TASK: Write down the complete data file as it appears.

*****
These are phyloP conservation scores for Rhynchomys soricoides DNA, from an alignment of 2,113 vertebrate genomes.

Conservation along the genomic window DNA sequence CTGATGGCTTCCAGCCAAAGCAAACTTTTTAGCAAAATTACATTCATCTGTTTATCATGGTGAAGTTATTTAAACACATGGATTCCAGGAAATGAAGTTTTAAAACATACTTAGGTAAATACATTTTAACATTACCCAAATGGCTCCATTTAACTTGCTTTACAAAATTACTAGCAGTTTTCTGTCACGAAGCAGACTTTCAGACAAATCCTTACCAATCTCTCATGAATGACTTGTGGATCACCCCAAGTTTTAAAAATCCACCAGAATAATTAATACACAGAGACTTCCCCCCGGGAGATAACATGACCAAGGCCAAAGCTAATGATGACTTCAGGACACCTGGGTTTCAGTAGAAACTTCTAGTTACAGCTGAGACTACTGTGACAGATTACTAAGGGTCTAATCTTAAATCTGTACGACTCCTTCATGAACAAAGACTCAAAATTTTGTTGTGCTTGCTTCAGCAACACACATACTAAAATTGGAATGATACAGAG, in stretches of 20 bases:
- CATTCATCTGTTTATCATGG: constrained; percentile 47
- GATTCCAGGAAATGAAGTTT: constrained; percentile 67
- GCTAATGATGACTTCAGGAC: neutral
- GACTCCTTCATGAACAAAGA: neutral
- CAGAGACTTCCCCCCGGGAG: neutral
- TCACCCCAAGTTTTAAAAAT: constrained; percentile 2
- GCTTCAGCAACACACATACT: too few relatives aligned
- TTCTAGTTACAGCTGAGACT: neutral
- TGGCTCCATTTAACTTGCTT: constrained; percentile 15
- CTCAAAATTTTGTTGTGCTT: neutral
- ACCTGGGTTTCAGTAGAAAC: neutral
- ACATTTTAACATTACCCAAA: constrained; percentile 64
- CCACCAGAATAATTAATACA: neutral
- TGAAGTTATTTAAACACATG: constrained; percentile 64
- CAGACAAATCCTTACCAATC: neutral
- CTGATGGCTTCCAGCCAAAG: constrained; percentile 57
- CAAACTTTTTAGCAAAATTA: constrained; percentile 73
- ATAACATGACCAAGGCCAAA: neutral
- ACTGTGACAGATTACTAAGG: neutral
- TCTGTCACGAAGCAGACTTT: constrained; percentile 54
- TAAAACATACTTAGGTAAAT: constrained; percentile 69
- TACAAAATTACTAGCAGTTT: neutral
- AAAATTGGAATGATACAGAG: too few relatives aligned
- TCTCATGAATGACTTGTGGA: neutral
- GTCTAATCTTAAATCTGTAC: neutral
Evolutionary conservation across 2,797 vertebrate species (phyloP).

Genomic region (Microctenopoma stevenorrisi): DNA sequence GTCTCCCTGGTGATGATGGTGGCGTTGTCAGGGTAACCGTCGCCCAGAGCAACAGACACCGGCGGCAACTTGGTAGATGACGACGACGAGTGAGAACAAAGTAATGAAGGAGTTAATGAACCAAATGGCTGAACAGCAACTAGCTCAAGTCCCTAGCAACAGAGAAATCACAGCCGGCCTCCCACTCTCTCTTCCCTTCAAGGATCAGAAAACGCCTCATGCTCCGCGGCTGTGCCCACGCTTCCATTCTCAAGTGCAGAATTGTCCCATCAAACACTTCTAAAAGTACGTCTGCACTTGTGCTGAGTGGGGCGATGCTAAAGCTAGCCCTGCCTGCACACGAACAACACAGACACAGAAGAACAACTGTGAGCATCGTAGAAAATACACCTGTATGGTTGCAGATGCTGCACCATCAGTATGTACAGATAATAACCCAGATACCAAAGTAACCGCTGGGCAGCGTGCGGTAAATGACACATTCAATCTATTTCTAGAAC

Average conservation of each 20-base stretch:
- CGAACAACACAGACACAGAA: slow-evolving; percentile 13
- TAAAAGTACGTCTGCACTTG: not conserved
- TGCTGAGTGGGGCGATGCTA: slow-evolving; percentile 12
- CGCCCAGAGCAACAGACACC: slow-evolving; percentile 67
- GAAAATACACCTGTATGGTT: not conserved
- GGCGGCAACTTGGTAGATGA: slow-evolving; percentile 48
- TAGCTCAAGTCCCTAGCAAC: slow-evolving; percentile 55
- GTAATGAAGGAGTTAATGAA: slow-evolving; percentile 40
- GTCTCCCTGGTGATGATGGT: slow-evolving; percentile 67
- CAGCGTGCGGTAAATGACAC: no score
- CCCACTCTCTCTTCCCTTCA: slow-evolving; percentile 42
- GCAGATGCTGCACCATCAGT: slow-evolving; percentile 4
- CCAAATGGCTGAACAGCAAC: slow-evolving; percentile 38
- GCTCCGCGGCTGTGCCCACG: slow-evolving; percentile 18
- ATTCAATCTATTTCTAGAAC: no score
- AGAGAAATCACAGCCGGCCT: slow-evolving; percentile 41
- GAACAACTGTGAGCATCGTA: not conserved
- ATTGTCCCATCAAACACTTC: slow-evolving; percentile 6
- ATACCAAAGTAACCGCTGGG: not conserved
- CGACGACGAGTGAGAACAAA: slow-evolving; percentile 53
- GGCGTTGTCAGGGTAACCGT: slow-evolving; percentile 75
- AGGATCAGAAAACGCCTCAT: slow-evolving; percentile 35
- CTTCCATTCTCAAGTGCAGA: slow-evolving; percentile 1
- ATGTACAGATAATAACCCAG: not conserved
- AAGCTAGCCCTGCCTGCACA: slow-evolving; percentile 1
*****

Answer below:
These are phyloP conservation scores for Rhynchomys soricoides DNA, from an alignment of 2,113 vertebrate genomes.

Conservation along the genomic window DNA sequence CTGATGGCTTCCAGCCAAAGCAAACTTTTTAGCAAAATTACATTCATCTGTTTATCATGGTGAAGTTATTTAAACACATGGATTCCAGGAAATGAAGTTTTAAAACATACTTAGGTAAATACATTTTAACATTACCCAAATGGCTCCATTTAACTTGCTTTACAAAATTACTAGCAGTTTTCTGTCACGAAGCAGACTTTCAGACAAATCCTTACCAATCTCTCATGAATGACTTGTGGATCACCCCAAGTTTTAAAAATCCACCAGAATAATTAATACACAGAGACTTCCCCCCGGGAGATAACATGACCAAGGCCAAAGCTAATGATGACTTCAGGACACCTGGGTTTCAGTAGAAACTTCTAGTTACAGCTGAGACTACTGTGACAGATTACTAAGGGTCTAATCTTAAATCTGTACGACTCCTTCATGAACAAAGACTCAAAATTTTGTTGTGCTTGCTTCAGCAACACACATACTAAAATTGGAATGATACAGAG, in stretches of 20 bases:
- CATTCATCTGTTTATCATGG: constrained; percentile 47
- GATTCCAGGAAATGAAGTTT: constrained; percentile 67
- GCTAATGATGACTTCAGGAC: neutral
- GACTCCTTCATGAACAAAGA: neutral
- CAGAGACTTCCCCCCGGGAG: neutral
- TCACCCCAAGTTTTAAAAAT: constrained; percentile 2
- GCTTCAGCAACACACATACT: too few relatives aligned
- TTCTAGTTACAGCTGAGACT: neutral
- TGGCTCCATTTAACTTGCTT: constrained; percentile 15
- CTCAAAATTTTGTTGTGCTT: neutral
- ACCTGGGTTTCAGTAGAAAC: neutral
- ACATTTTAACATTACCCAAA: constrained; percentile 64
- CCACCAGAATAATTAATACA: neutral
- TGAAGTTATTTAAACACATG: constrained; percentile 64
- CAGACAAATCCTTACCAATC: neutral
- CTGATGGCTTCCAGCCAAAG: constrained; percentile 57
- CAAACTTTTTAGCAAAATTA: constrained; percentile 73
- ATAACATGACCAAGGCCAAA: neutral
- ACTGTGACAGATTACTAAGG: neutral
- TCTGTCACGAAGCAGACTTT: constrained; percentile 54
- TAAAACATACTTAGGTAAAT: constrained; percentile 69
- TACAAAATTACTAGCAGTTT: neutral
- AAAATTGGAATGATACAGAG: too few relatives aligned
- TCTCATGAATGACTTGTGGA: neutral
- GTCTAATCTTAAATCTGTAC: neutral
Evolutionary conservation across 2,797 vertebrate species (phyloP).

Genomic region (Microctenopoma stevenorrisi): DNA sequence GTCTCCCTGGTGATGATGGTGGCGTTGTCAGGGTAACCGTCGCCCAGAGCAACAGACACCGGCGGCAACTTGGTAGATGACGACGACGAGTGAGAACAAAGTAATGAAGGAGTTAATGAACCAAATGGCTGAACAGCAACTAGCTCAAGTCCCTAGCAACAGAGAAATCACAGCCGGCCTCCCACTCTCTCTTCCCTTCAAGGATCAGAAAACGCCTCATGCTCCGCGGCTGTGCCCACGCTTCCATTCTCAAGTGCAGAATTGTCCCATCAAACACTTCTAAAAGTACGTCTGCACTTGTGCTGAGTGGGGCGATGCTAAAGCTAGCCCTGCCTGCACACGAACAACACAGACACAGAAGAACAACTGTGAGCATCGTAGAAAATACACCTGTATGGTTGCAGATGCTGCACCATCAGTATGTACAGATAATAACCCAGATACCAAAGTAACCGCTGGGCAGCGTGCGGTAAATGACACATTCAATCTATTTCTAGAAC

Average conservation of each 20-base stretch:
- CGAACAACACAGACACAGAA: slow-evolving; percentile 13
- TAAAAGTACGTCTGCACTTG: not conserved
- TGCTGAGTGGGGCGATGCTA: slow-evolving; percentile 12
- CGCCCAGAGCAACAGACACC: slow-evolving; percentile 67
- GAAAATACACCTGTATGGTT: not conserved
- GGCGGCAACTTGGTAGATGA: slow-evolving; percentile 48
- TAGCTCAAGTCCCTAGCAAC: slow-evolving; percentile 55
- GTAATGAAGGAGTTAATGAA: slow-evolving; percentile 40
- GTCTCCCTGGTGATGATGGT: slow-evolving; percentile 67
- CAGCGTGCGGTAAATGACAC: no score
- CCCACTCTCTCTTCCCTTCA: slow-evolving; percentile 42
- GCAGATGCTGCACCATCAGT: slow-evolving; percentile 4
- CCAAATGGCTGAACAGCAAC: slow-evolving; percentile 38
- GCTCCGCGGCTGTGCCCACG: slow-evolving; percentile 18
- ATTCAATCTATTTCTAGAAC: no score
- AGAGAAATCACAGCCGGCCT: slow-evolving; percentile 41
- GAACAACTGTGAGCATCGTA: not conserved
- ATTGTCCCATCAAACACTTC: slow-evolving; percentile 6
- ATACCAAAGTAACCGCTGGG: not conserved
- CGACGACGAGTGAGAACAAA: slow-evolving; percentile 53
- GGCGTTGTCAGGGTAACCGT: slow-evolving; percentile 75
- AGGATCAGAAAACGCCTCAT: slow-evolving; percentile 35
- CTTCCATTCTCAAGTGCAGA: slow-evolving; percentile 1
- ATGTACAGATAATAACCCAG: not conserved
- AAGCTAGCCCTGCCTGCACA: slow-evolving; percentile 1